ELLERBE — Workers soon will begin remodeling the abandoned Fidelity Bank on Main Street, crafting it into a library that includes a computer room, a 20-by-30-foot drive-thru unit and, of course, bookshelves.
The move comes one month short of a self-imposed deadline Mayor Lee Berry declared last October when he said construction “definitely” would happen within 12 months.
Bids for remodeling the bank closed Sept. 10, with the city receiving one bid from Hawks Builders in Rockingham for $64,278. Council members officially accepted the bid this week.
“We hope that once we finish construction, everyone comes out to enjoy the library,” said a delighted Berry.
The nearly $65,000 bid will go toward such essentials as new flooring and lighting, the computer room and the drive-thru area in the children’s section of the library. Until this week, Berry and council members had lamented that “anybody’s plans are greater than our budget.”
The city labored under an unofficial deadline: Ellerbe’s Rankin Museum of American Heritage has been itching to expand into the end of the building it shares with the local library at the corner of Second and Church streets. And the library, formally known as the Kemp-Sugg Memorial Library, has been itching to move into its own space.
“How we remodel the facility depends on the budget,” Berry said last fall, declining to specify how big that budget was. He said it included grant money awarded awhile ago but never used.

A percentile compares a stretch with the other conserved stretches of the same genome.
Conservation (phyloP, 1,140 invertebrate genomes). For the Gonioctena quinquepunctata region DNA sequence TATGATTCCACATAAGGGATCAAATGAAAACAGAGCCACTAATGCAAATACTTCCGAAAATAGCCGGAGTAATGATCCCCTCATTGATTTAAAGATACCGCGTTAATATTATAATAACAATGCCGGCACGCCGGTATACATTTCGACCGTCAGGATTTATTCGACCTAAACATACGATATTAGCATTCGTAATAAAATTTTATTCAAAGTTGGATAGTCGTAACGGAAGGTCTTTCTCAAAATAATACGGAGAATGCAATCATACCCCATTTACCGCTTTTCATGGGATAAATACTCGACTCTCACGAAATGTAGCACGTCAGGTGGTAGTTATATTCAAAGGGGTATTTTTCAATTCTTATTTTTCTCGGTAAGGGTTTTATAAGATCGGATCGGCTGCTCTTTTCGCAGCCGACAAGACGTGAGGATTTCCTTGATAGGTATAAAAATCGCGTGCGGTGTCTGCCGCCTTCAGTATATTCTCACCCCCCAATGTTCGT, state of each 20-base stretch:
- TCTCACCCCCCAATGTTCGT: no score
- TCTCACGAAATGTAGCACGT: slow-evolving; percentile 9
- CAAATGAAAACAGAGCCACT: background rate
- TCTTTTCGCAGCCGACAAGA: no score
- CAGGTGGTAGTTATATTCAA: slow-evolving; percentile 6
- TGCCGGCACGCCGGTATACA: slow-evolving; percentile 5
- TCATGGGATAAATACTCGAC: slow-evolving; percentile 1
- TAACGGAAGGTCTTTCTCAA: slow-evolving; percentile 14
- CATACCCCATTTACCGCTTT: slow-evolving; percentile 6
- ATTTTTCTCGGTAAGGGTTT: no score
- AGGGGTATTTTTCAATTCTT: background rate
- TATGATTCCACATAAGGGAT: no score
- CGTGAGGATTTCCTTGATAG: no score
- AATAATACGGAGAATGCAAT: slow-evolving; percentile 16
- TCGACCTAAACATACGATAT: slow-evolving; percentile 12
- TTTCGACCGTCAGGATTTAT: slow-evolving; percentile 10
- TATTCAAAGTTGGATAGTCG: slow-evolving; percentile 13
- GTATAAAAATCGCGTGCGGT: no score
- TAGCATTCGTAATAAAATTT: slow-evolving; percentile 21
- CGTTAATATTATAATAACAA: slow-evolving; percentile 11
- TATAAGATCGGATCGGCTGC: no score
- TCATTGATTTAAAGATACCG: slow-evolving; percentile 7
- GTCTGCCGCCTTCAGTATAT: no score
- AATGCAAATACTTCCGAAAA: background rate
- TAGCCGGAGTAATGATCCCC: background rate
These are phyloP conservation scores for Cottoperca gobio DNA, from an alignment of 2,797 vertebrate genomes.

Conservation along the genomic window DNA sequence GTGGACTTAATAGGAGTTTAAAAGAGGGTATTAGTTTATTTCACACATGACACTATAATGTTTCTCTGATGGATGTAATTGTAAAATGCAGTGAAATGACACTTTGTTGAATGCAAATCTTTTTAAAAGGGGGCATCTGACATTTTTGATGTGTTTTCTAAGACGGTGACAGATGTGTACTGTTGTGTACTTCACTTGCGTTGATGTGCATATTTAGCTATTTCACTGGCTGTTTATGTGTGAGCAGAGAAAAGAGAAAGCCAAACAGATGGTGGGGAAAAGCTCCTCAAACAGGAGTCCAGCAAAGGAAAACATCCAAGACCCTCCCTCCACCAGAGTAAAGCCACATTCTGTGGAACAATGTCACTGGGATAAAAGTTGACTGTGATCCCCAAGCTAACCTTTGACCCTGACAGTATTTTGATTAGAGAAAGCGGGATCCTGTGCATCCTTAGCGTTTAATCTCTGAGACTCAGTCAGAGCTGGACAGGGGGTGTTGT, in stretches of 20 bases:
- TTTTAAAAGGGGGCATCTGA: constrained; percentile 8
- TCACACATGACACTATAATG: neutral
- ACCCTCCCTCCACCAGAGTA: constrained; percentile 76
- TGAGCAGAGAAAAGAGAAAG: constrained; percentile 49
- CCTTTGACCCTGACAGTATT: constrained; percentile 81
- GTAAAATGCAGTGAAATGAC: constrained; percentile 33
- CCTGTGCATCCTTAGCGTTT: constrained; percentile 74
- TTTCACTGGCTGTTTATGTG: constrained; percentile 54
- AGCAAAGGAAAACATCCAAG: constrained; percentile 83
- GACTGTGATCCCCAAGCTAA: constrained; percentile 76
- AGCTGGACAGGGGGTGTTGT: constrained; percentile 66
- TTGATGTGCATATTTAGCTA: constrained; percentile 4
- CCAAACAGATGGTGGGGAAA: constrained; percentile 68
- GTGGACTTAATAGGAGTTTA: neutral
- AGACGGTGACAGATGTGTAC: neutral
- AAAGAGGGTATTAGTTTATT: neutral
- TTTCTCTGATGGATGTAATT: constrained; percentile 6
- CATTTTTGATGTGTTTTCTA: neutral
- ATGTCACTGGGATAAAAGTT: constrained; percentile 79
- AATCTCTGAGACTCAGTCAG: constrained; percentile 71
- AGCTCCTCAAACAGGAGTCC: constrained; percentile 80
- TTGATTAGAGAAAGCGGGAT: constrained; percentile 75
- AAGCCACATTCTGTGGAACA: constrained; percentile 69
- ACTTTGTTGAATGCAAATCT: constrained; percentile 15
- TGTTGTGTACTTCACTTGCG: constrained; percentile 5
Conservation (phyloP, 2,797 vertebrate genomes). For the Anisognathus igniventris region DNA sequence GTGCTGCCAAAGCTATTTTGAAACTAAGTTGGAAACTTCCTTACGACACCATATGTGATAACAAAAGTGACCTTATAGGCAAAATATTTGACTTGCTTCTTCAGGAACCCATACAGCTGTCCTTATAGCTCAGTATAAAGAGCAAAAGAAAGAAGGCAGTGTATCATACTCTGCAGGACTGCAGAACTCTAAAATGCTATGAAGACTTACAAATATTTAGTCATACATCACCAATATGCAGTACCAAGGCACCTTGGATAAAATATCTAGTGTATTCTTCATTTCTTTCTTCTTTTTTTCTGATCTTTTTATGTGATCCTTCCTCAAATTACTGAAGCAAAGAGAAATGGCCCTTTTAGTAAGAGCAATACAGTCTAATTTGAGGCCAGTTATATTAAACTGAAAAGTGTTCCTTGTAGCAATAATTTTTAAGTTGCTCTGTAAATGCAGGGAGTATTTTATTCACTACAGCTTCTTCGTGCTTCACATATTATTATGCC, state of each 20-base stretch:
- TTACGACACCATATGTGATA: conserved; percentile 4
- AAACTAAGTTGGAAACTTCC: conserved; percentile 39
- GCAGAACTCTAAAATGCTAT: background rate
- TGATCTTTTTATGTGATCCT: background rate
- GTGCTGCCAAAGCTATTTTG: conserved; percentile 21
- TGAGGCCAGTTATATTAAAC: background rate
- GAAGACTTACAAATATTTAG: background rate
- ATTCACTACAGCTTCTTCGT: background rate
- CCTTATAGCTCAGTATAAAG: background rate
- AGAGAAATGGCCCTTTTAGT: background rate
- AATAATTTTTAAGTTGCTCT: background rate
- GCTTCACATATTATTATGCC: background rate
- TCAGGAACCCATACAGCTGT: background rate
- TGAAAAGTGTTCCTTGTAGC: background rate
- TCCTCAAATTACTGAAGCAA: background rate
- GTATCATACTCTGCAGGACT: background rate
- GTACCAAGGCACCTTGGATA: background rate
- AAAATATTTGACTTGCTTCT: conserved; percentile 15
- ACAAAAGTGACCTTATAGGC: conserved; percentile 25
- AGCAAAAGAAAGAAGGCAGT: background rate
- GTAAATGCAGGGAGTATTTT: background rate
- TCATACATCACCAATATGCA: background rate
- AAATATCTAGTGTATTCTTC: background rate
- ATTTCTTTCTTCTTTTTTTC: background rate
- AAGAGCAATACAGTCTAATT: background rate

“We’ve got some money set aside, (and) we’ll try to stick to that budget,” he said then. “We’re just waiting to see how everybody falls into the prices of doing some remodeling for us.” That is, any plan will depend on the bids the town receives for the project.
“We’re not going to start and run out of money,” Berry said. “I’d rather not start at all.”
Leath Memorial Library supervisor Shannon Hearne, former librarian at Kemp-Sugg, said she looked forward to the expansion.
“It’ll be great once the library is finally able to move in,” she said. “They’ll definitely have more room.”
No date has been set for the remodeling.
While the city prepares to remodel the former bank, two other properties are in the process of being torn down and cleared out.
During the town’s monthly meeting, Berry brought up two properties he considered an “eyesore” and a “nuisance.”
“There’s a dilapidated trailer that belongs to Sears Motors, and the owner has been asked to remove it,” Berry said. “And on Main Street, (Crouch’s Repair Service) is run down, has busted- out windows, and the roof is falling in.”
The trailer sits on the side of Railroad Street, behind tall trees and grass. It has rusted throughout and is filled with planks of wood and spider webs.
Crouch’s has been out of service for years and sports broken windows and faded paint, grass growing between the cement and a falling carport roof.
Berry said both property owners had been contacted several times and given several notices that they should clean up their properties, but the efforts met wih no success.
“Time is running out with these two community members to take action,” he said. “If we take action, there will be a lien put on the property until we’re reimbursed. We have to clean up the mess, and you have to pay us.”
The city contracts with with a private code-enforcement agency that began Monday seeking bids to demolish Crouch’s Repair Service and clear the abandoned trailer.
Reach Jasmine Hager at 910-817-2675 or [email protected]